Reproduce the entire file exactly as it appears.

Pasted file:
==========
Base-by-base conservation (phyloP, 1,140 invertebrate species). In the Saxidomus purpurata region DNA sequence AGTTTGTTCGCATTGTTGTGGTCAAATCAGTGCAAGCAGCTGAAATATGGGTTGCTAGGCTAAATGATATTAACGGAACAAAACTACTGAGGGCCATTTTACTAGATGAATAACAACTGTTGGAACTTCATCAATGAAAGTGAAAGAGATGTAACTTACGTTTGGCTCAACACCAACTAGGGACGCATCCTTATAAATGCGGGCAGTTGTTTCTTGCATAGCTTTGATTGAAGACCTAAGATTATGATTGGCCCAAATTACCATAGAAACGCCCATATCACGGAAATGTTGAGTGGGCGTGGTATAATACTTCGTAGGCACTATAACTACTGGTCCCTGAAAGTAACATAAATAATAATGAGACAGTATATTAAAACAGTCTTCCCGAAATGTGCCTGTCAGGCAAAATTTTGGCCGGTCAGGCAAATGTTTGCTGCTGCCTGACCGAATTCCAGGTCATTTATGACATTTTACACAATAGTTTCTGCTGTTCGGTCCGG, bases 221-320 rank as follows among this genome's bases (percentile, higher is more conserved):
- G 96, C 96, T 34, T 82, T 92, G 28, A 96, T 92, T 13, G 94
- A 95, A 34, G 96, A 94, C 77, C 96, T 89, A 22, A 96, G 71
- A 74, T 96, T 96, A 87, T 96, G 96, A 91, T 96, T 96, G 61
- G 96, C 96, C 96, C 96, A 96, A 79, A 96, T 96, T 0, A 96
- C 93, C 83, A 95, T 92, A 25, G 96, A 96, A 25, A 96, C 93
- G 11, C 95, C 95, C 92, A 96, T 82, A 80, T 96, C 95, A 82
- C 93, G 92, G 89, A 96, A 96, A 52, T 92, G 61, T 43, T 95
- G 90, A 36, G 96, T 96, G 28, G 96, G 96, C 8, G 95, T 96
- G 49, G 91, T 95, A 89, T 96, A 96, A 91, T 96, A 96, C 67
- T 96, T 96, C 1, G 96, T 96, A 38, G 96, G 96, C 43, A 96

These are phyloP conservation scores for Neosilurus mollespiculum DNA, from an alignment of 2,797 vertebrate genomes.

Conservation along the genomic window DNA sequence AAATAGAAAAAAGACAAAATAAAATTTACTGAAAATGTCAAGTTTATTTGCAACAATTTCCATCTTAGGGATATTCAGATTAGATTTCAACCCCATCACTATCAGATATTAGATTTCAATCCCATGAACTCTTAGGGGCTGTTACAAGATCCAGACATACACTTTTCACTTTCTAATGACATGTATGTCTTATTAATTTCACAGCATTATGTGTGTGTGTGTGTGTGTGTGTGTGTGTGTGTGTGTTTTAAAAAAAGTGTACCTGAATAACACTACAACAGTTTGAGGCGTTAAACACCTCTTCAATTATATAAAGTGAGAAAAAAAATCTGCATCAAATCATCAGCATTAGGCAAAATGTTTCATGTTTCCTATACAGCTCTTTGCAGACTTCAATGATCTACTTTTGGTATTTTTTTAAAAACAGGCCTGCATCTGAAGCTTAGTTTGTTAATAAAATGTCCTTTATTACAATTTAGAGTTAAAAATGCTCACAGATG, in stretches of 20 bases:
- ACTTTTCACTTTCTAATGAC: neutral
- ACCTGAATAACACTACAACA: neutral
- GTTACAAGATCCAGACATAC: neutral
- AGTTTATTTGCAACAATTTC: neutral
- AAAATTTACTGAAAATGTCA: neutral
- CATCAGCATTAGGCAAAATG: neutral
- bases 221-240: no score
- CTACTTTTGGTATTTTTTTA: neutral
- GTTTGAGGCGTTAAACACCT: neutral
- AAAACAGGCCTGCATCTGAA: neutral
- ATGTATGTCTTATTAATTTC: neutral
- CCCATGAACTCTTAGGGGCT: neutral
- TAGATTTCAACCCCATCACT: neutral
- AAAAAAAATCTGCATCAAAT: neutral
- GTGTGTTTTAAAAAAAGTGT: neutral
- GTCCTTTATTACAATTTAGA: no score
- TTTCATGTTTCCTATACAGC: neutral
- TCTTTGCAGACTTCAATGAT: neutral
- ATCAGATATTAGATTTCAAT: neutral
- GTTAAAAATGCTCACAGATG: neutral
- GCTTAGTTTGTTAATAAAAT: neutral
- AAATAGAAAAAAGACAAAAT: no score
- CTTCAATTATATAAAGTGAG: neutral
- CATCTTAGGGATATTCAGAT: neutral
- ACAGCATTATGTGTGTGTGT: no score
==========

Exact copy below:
Base-by-base conservation (phyloP, 1,140 invertebrate species). In the Saxidomus purpurata region DNA sequence AGTTTGTTCGCATTGTTGTGGTCAAATCAGTGCAAGCAGCTGAAATATGGGTTGCTAGGCTAAATGATATTAACGGAACAAAACTACTGAGGGCCATTTTACTAGATGAATAACAACTGTTGGAACTTCATCAATGAAAGTGAAAGAGATGTAACTTACGTTTGGCTCAACACCAACTAGGGACGCATCCTTATAAATGCGGGCAGTTGTTTCTTGCATAGCTTTGATTGAAGACCTAAGATTATGATTGGCCCAAATTACCATAGAAACGCCCATATCACGGAAATGTTGAGTGGGCGTGGTATAATACTTCGTAGGCACTATAACTACTGGTCCCTGAAAGTAACATAAATAATAATGAGACAGTATATTAAAACAGTCTTCCCGAAATGTGCCTGTCAGGCAAAATTTTGGCCGGTCAGGCAAATGTTTGCTGCTGCCTGACCGAATTCCAGGTCATTTATGACATTTTACACAATAGTTTCTGCTGTTCGGTCCGG, bases 221-320 rank as follows among this genome's bases (percentile, higher is more conserved):
- G 96, C 96, T 34, T 82, T 92, G 28, A 96, T 92, T 13, G 94
- A 95, A 34, G 96, A 94, C 77, C 96, T 89, A 22, A 96, G 71
- A 74, T 96, T 96, A 87, T 96, G 96, A 91, T 96, T 96, G 61
- G 96, C 96, C 96, C 96, A 96, A 79, A 96, T 96, T 0, A 96
- C 93, C 83, A 95, T 92, A 25, G 96, A 96, A 25, A 96, C 93
- G 11, C 95, C 95, C 92, A 96, T 82, A 80, T 96, C 95, A 82
- C 93, G 92, G 89, A 96, A 96, A 52, T 92, G 61, T 43, T 95
- G 90, A 36, G 96, T 96, G 28, G 96, G 96, C 8, G 95, T 96
- G 49, G 91, T 95, A 89, T 96, A 96, A 91, T 96, A 96, C 67
- T 96, T 96, C 1, G 96, T 96, A 38, G 96, G 96, C 43, A 96

These are phyloP conservation scores for Neosilurus mollespiculum DNA, from an alignment of 2,797 vertebrate genomes.

Conservation along the genomic window DNA sequence AAATAGAAAAAAGACAAAATAAAATTTACTGAAAATGTCAAGTTTATTTGCAACAATTTCCATCTTAGGGATATTCAGATTAGATTTCAACCCCATCACTATCAGATATTAGATTTCAATCCCATGAACTCTTAGGGGCTGTTACAAGATCCAGACATACACTTTTCACTTTCTAATGACATGTATGTCTTATTAATTTCACAGCATTATGTGTGTGTGTGTGTGTGTGTGTGTGTGTGTGTGTGTTTTAAAAAAAGTGTACCTGAATAACACTACAACAGTTTGAGGCGTTAAACACCTCTTCAATTATATAAAGTGAGAAAAAAAATCTGCATCAAATCATCAGCATTAGGCAAAATGTTTCATGTTTCCTATACAGCTCTTTGCAGACTTCAATGATCTACTTTTGGTATTTTTTTAAAAACAGGCCTGCATCTGAAGCTTAGTTTGTTAATAAAATGTCCTTTATTACAATTTAGAGTTAAAAATGCTCACAGATG, in stretches of 20 bases:
- ACTTTTCACTTTCTAATGAC: neutral
- ACCTGAATAACACTACAACA: neutral
- GTTACAAGATCCAGACATAC: neutral
- AGTTTATTTGCAACAATTTC: neutral
- AAAATTTACTGAAAATGTCA: neutral
- CATCAGCATTAGGCAAAATG: neutral
- bases 221-240: no score
- CTACTTTTGGTATTTTTTTA: neutral
- GTTTGAGGCGTTAAACACCT: neutral
- AAAACAGGCCTGCATCTGAA: neutral
- ATGTATGTCTTATTAATTTC: neutral
- CCCATGAACTCTTAGGGGCT: neutral
- TAGATTTCAACCCCATCACT: neutral
- AAAAAAAATCTGCATCAAAT: neutral
- GTGTGTTTTAAAAAAAGTGT: neutral
- GTCCTTTATTACAATTTAGA: no score
- TTTCATGTTTCCTATACAGC: neutral
- TCTTTGCAGACTTCAATGAT: neutral
- ATCAGATATTAGATTTCAAT: neutral
- GTTAAAAATGCTCACAGATG: neutral
- GCTTAGTTTGTTAATAAAAT: neutral
- AAATAGAAAAAAGACAAAAT: no score
- CTTCAATTATATAAAGTGAG: neutral
- CATCTTAGGGATATTCAGAT: neutral
- ACAGCATTATGTGTGTGTGT: no score